Injury 'Runners knee' 3 weeks before Phase 1 Alpha - Advice needed

Discussion in 'Join the Army - Reserve Recruitment' started by Flix, Oct 3, 2017.

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  1. Evening all - It's been 3.5 months since passing ADSC and due to attend Ph1 Alpha in less than 3 weeks time, fitness upto top form....BUT I've gone and ball'sed it right up by overtraining and I've developed runners knee (chondromalacia/PPFS/pain behind knee cap).

    Physio has prescribed rest, strengthening exercises and all will be well and good. Time I don't have, unfortunately, currently any run over a mile and fast pace flares the knees right up with pain, takes 24 hours to settle, absolutely no good for getting through Alpha.

    I need to inform my unit and request an Alpha start date postponement. I intend to be open and tell the truth but QUESTION IS....will it cost me being binned all together? Or should another reason be put forward in requesting a start date Alpha delay?

    Any advice (with expected banter) most appreciated.

    TVM
     
  2. Don't overtrain. Simple really. But I suspect that you've been told this before? Yes? However; like a lot of people have done before, you chose to ignore it. Now you will have to live with the consequences.
    Learn from your mistake. Rest, recover, crack on on the next available course.
     
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  3. Thanks for quick reply, shamefully and stupidly, yes to all your questions and points. I shall crack on in heed. Do you think it's safe I declare my reason when requesting an Alpha postponement?

    TVM
     
  4. Yes. I've been in a similar situation too. No one will think any less of you. Let your unit know the score asap.
     
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  5. I spent many years as a Visiting Instructor and one thing that would really p*ss us off was people who'd rock up, fail to mention an injury, not declare it to the PT staff prior to PT and then pile in due to bad knee / crocked back / leprosy / the botts etc.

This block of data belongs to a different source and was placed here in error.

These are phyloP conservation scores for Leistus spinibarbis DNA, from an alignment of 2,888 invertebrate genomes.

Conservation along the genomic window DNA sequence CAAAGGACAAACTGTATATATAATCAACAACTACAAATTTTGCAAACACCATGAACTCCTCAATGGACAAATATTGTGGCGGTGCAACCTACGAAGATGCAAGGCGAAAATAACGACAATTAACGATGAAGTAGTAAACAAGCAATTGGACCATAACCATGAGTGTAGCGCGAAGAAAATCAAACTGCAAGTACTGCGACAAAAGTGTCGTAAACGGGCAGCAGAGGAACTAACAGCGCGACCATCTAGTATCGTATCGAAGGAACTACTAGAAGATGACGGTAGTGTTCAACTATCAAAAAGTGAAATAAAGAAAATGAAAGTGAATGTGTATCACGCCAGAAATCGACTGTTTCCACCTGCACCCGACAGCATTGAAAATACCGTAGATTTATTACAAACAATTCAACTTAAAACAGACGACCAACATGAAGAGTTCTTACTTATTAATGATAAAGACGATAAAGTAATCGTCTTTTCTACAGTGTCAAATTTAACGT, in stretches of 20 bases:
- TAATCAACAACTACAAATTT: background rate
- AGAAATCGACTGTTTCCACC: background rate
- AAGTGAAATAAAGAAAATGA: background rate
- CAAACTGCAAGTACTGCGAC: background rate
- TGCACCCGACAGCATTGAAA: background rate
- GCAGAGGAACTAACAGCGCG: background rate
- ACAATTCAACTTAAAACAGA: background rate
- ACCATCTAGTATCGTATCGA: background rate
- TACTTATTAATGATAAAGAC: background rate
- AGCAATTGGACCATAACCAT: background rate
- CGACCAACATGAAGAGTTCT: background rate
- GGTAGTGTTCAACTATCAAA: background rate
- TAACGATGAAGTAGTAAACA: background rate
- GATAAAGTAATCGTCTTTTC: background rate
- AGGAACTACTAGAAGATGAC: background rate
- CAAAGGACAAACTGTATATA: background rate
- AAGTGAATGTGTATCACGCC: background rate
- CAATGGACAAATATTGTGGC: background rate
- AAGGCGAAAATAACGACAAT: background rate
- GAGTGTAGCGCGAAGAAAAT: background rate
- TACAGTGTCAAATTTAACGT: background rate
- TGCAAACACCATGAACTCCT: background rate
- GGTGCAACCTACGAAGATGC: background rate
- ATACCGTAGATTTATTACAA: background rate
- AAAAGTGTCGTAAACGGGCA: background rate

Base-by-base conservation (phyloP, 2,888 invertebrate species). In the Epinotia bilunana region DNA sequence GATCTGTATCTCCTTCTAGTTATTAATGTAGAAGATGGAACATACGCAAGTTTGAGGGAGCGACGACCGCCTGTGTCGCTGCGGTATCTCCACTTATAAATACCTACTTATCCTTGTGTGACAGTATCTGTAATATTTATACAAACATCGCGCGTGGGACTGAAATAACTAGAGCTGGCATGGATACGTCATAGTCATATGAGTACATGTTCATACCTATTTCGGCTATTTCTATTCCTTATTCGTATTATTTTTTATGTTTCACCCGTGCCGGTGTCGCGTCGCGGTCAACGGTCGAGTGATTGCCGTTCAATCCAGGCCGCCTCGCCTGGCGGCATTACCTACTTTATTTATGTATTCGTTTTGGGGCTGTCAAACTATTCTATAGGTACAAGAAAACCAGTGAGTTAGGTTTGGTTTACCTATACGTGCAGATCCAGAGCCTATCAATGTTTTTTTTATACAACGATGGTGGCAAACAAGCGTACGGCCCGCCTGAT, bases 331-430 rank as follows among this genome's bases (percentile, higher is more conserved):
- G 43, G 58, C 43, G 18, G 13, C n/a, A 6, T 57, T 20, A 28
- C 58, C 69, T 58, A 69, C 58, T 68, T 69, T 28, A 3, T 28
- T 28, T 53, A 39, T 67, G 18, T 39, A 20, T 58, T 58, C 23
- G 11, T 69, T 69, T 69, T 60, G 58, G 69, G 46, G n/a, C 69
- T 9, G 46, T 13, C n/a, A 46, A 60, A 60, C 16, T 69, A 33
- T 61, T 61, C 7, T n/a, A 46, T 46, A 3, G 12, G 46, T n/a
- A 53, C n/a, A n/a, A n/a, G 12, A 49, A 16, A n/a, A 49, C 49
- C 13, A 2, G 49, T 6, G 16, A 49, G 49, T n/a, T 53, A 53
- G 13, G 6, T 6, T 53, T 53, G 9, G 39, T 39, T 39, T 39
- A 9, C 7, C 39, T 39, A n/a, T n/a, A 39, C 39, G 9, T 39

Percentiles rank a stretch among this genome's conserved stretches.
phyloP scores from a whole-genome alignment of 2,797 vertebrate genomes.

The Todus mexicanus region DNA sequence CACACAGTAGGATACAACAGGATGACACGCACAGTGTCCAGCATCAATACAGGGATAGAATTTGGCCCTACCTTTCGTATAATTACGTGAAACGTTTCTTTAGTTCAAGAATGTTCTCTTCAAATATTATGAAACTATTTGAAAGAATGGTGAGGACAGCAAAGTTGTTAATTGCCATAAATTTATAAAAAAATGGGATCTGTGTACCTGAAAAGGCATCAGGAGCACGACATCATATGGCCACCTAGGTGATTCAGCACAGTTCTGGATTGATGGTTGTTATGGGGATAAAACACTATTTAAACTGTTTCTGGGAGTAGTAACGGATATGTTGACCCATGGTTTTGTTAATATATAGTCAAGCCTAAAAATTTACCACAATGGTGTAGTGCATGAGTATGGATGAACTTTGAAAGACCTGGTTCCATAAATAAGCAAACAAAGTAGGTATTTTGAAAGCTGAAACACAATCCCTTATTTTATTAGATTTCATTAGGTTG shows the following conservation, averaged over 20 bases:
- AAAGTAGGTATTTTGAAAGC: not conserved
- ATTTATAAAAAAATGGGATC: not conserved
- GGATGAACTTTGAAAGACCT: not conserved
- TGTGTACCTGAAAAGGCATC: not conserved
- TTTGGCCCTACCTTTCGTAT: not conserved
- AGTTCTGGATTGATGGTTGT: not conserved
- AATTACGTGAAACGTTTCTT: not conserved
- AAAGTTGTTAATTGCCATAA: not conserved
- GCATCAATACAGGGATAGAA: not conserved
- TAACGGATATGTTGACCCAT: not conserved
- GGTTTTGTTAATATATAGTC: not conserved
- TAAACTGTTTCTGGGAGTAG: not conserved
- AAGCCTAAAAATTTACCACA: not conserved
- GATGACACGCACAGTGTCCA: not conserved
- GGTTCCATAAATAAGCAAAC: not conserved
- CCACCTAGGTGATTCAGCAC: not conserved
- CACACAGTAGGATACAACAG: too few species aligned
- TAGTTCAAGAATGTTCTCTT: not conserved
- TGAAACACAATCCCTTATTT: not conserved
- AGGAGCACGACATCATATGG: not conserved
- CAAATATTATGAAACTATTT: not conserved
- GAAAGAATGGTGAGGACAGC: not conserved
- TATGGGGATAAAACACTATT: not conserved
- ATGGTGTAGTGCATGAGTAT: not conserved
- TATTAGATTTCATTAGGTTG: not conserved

Utter waste of everyone's time, as some RTCs would send you home on the spot.

    Declare it; nobody will be bothered.
     
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  6. Really appreciate the insight and feedback. Will place a unit call tomorrow. Rest, rehab, then back on it (slowly)...TVM
     
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  7. Appreciate the fact that you wanna be fit. But don't knacker yourself before you even begin er?
    Before I joined what was then the TA, I was already quite fit. But I had it in my mind that I must be fitter. This was despite the fact that numerous members of my prospective unit, family and friends - most of whom, had spent many many years in the Army, telling me that I was already fit enough to start training.
     
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  8. Yep, fallen squarely into that category too...a sobering reminder that we're not machines and throttle back (more rest) def required. Proper irritating though! as I was on prime BUT it's happened so need to deal with it and as you rightly say, I have to learn from my mistake (and stop being training obsessive)!
     
  9. Don't beat yourself up about it. Use this time to learn as much about your role and unit history as possible.
     
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  10. Cheers. Will do.